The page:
Happy new year! I thought I would start this new year’s first post with something provocative. My investing motto has been to ‘buy right, sell never’. Buying right is of course neither controversial nor provocative. It’s just common sense. Selling never can be questioned by reasonable investors though.
After all, we invest with the money we’ve saved. And our savings, by definition, is simply deferred consumption. Investing is a way for us to grow our savings. Until we are ready to spend it. What we choose to eventually spend on is up to us. It could be retirement, education, charity, kids and grandkids, or any number of other reasons.
Therefore, claiming I’d never sell my stocks (and thus never spend that money) is a bit of an exaggeration. The money will be spent, eventually. And that implies selling investments sooner or later.
However long-term investing requires long duration planning. I don’t invest in stocks any money that I might need in the next five years. And often longer. I’ve been investing for more than twenty years. I keep most of my holdings for a decade and longer. So in my case, that sell-and-spend decision comes long after my buy-invest decision. Selling never in this context seems appropriate as my focus is on buying right, not on selling. To me, selling is an afterthought.
Furthermore, when I do need to spend from my savings, those sell decisions will come gradually. I won’t have to sell everything in one go. Remember the well known 4% withdrawal rule for retirement. Even for non-retirement expenditures, if I have been investing for years (and buying right investments, hopefully) then I would have large enough portfolio built up that a single spending milestone won’t trigger a large sell decision.
If I have smaller sell decisions to make (relative to my overall portfolio), those can often be handled without explicitly eliminating an entire stock position. How? By reaping dividends. Or by selling a fraction of a stock position.
I own several good businesses where my shares are generating nearly 10% dividends every year relative to my purchase price. See the list in my blog post from last year, My Uber Dividend Payers. I’ve got to such high dividend yields (over my cost) by buying durable businesses and holding on to them. In my case, 11 years and counting. When I don’t reinvest these dividends, I am essentially selling these positions, albeit gradually. And I don’t need to determine what’s an appropriate price to sell. Rather than sell high, I am selling gradually.
I also own several stocks that don’t pay a dividend. In this case, whenever I need some money to spend, I could just sell a fraction of my position. Doing so is also effectively like generating dividends. In some cases, it may even be better than getting a company-determined dividend thrust upon me. Think of businesses that could reinvest all their profits to grow even faster. My Amazon position is like one of those. Warren Buffett, in his 2012 shareholder letter, suggested this fractional selloff approach as an alternative to cash dividends. See the section titled ‘Dividends’ in the letter.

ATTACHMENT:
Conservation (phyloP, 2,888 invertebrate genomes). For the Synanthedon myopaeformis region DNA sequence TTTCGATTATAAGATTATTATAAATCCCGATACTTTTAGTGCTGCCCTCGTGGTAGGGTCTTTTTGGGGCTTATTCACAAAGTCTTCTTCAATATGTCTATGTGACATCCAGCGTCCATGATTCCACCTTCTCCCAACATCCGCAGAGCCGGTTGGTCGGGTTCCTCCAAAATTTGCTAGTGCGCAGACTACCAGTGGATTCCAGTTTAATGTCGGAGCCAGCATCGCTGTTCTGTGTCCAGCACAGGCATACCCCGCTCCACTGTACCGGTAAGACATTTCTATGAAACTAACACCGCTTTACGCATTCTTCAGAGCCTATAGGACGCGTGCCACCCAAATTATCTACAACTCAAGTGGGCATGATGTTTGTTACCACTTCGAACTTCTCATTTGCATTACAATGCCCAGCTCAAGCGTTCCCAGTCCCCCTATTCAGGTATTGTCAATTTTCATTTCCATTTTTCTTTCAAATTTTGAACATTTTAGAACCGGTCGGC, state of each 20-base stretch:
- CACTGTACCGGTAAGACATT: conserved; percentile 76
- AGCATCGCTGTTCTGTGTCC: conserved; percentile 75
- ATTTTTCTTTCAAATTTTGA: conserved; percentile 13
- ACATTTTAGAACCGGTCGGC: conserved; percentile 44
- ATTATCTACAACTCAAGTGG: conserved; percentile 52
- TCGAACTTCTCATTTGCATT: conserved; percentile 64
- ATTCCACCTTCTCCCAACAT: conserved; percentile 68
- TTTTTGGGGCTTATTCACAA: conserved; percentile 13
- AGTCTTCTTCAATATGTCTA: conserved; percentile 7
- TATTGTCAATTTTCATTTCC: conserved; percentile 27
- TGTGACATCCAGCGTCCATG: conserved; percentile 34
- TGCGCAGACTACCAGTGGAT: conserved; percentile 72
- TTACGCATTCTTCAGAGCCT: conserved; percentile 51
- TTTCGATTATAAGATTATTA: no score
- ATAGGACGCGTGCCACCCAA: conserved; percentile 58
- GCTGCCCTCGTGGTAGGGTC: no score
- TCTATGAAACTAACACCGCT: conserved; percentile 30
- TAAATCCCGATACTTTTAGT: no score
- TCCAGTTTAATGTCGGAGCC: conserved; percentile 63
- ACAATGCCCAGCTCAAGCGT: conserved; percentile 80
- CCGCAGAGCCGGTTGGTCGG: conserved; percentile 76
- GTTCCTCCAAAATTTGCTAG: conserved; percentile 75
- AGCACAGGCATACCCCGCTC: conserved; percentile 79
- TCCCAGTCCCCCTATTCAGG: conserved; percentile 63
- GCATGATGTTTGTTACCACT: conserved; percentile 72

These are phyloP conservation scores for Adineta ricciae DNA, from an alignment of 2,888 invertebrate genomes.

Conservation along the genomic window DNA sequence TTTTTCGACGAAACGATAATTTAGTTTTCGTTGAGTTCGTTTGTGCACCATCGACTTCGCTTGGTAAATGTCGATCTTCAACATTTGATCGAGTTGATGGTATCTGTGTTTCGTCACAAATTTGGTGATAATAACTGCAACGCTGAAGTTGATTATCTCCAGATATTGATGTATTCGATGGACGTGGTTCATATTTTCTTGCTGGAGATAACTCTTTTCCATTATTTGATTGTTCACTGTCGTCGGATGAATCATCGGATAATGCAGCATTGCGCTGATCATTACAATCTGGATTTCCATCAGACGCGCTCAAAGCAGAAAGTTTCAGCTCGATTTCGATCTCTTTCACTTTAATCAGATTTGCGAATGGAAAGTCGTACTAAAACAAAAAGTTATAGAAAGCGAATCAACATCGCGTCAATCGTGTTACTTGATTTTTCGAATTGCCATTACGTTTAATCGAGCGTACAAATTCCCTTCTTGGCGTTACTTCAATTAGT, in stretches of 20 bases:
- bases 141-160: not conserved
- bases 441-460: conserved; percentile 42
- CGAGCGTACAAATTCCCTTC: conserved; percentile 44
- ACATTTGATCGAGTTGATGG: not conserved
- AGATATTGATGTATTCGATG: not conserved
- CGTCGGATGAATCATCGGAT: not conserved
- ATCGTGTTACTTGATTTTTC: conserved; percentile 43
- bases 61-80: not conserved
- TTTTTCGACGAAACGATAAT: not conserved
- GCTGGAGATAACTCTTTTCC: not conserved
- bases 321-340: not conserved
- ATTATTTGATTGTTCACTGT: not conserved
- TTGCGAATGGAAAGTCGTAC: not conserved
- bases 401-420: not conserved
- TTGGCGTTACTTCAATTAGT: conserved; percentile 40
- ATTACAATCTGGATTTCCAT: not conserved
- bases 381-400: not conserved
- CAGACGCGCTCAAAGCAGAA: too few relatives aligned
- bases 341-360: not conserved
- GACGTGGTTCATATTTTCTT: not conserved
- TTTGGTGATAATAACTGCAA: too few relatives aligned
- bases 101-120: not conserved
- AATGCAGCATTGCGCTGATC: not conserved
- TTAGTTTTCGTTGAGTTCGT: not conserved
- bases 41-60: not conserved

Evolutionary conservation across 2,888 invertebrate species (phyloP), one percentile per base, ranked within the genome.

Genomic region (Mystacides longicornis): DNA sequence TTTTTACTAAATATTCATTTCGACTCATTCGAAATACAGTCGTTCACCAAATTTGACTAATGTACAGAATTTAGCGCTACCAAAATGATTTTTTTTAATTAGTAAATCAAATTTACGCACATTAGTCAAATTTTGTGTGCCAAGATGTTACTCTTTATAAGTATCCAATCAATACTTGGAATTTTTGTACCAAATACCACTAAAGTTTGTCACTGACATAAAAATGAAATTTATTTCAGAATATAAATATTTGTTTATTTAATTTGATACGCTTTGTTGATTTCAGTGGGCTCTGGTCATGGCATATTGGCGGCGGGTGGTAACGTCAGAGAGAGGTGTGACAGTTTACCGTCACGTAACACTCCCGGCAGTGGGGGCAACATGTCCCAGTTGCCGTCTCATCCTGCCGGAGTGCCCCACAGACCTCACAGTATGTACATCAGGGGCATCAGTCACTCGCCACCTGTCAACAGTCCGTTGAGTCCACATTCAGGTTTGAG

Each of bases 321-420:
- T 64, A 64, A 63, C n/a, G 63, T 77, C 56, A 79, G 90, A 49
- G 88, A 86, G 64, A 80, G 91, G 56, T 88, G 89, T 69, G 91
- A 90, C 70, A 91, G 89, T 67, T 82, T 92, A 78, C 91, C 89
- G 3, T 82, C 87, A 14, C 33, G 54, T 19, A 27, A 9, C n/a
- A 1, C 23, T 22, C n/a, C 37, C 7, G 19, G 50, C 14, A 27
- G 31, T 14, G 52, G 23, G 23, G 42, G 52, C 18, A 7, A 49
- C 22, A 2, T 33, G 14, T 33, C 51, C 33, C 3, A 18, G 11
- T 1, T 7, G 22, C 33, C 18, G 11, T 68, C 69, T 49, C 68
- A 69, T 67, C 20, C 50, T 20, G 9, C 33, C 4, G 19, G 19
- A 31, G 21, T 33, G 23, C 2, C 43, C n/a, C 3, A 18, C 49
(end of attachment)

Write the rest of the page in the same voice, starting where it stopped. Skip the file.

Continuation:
As I said earlier selling never is an exaggeration. But you can see from the previous discussion that selling can often be a gradual activity spread out over a long period. Rather than just selling positions in good durable businesses outright. Perhaps I should change my slogan from ‘buy right, sell never’ to ‘buy right, sell gradually over time’. Now it starts sounding more reasonable.
One reason for sticking with Buy Right, Sell Never is my dislike for the prevalent conventional wisdom of Buy Low, Sell High. From my experience, I just don’t see Buy Low, Sell High as practical advice. It sounds good but doesn’t work in practice for majority of investors. If anything, most individual investors do the opposite—they buy high when the market has been going up and up for a while (like today’s market). And they panic and sell when the market has gone down substantially—as we saw in 2008 and 2009. It’s not just limited to stock pickers. Mutual fund investors tend to do the same thing—buy high when optimism is high and then sell when market drops. See this study.
Following Buy Right, Sell Never, I compress my investing actions down to just one kind: what to buy. I don’t need to worry about when to sell. If I buy shares in a sustainable profitable business, it will do well for many years. It will thrive during economic expansions, and survive and even emerge stronger out of recessions. See the stocks I have held in my portfolio for over a decade. I had called it my coffee-can portfolio.
If I fail to buy right, then of course I will be forced to sell. Possibly at a loss. This does happen to me from time to time. But when I do buy right, I keep those shares and even add to them when shares go down in price. I own several such businesses where I bought right and am still holding on to my shares. This list includes Intel from 1996, Amazon since 2000, and several others that I am holding on for over a decade now. See my stock holdings here.
Inspiration for this blog post came from my reading of two very interesting investing books over the holidays: 100 to 1 in the Stock Market and 100 Baggers. The first book was published in 1972. The second was written some thirty years later. Both books are on the same theme: buy good businesses, hold on to them for decades, and see them return 100 times or more. If I ever needed further inspiration for my Buy Right, Sell Never mantra, these books were full of real-life investor stories who did great by holding on to strong businesses. If you are a long-term thoughtful investor, you’ll enjoy reading these two books. I highly recommend them.
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